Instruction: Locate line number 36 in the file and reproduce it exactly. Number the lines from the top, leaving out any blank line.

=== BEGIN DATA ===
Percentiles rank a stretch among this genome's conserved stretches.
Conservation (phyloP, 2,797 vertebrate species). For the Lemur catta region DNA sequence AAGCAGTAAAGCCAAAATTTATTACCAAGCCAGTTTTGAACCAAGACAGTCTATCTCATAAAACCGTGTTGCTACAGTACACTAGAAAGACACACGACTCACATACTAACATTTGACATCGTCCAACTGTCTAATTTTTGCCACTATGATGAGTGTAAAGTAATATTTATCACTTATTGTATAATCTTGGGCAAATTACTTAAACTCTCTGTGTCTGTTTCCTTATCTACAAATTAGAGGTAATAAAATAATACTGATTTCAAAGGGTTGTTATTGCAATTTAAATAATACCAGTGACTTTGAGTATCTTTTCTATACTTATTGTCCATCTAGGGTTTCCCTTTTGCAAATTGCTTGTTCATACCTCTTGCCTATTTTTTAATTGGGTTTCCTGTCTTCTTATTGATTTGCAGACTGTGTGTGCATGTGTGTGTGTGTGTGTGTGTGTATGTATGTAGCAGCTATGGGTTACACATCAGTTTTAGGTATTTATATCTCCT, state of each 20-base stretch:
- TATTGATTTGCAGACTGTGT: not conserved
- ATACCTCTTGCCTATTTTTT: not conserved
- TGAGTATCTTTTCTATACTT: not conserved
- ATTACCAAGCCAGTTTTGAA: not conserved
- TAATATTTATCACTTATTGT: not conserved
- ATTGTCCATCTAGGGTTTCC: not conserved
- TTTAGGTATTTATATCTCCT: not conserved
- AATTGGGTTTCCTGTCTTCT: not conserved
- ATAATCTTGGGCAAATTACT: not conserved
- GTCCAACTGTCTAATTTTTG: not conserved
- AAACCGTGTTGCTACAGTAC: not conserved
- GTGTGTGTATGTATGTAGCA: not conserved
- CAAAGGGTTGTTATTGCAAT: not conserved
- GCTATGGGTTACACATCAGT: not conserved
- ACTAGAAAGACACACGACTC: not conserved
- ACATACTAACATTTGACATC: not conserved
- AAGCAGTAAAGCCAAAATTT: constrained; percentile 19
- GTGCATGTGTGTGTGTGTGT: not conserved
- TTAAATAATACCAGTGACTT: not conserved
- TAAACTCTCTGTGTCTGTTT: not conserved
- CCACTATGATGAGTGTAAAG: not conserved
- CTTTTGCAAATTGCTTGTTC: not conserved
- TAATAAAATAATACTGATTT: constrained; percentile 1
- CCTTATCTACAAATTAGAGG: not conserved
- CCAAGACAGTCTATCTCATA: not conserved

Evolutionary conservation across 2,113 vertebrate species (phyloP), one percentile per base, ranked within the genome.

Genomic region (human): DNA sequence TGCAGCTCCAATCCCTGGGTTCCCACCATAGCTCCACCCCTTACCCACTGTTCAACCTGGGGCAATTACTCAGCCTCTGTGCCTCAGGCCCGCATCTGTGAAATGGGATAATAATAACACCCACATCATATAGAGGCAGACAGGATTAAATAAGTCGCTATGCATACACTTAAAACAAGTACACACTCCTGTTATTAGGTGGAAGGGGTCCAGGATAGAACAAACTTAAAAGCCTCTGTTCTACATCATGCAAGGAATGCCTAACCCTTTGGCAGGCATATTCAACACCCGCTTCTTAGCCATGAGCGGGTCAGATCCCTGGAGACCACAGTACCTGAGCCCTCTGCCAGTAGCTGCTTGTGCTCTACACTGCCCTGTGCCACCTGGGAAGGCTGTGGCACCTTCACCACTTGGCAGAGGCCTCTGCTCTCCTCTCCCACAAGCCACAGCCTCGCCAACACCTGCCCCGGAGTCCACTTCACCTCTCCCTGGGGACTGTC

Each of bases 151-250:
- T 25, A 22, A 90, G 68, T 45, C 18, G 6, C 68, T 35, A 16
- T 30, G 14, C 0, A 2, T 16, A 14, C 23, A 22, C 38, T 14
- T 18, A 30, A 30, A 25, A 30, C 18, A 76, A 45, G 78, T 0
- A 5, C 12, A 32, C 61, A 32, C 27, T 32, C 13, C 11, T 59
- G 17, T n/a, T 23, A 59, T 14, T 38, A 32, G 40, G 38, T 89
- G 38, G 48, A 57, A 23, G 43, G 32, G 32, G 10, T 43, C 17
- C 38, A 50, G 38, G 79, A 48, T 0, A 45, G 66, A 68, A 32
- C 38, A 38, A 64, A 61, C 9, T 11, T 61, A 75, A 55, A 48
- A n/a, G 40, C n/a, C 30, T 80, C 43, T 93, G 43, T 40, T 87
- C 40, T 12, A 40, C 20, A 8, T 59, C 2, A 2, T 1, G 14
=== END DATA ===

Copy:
- G 38, G 48, A 57, A 23, G 43, G 32, G 32, G 10, T 43, C 17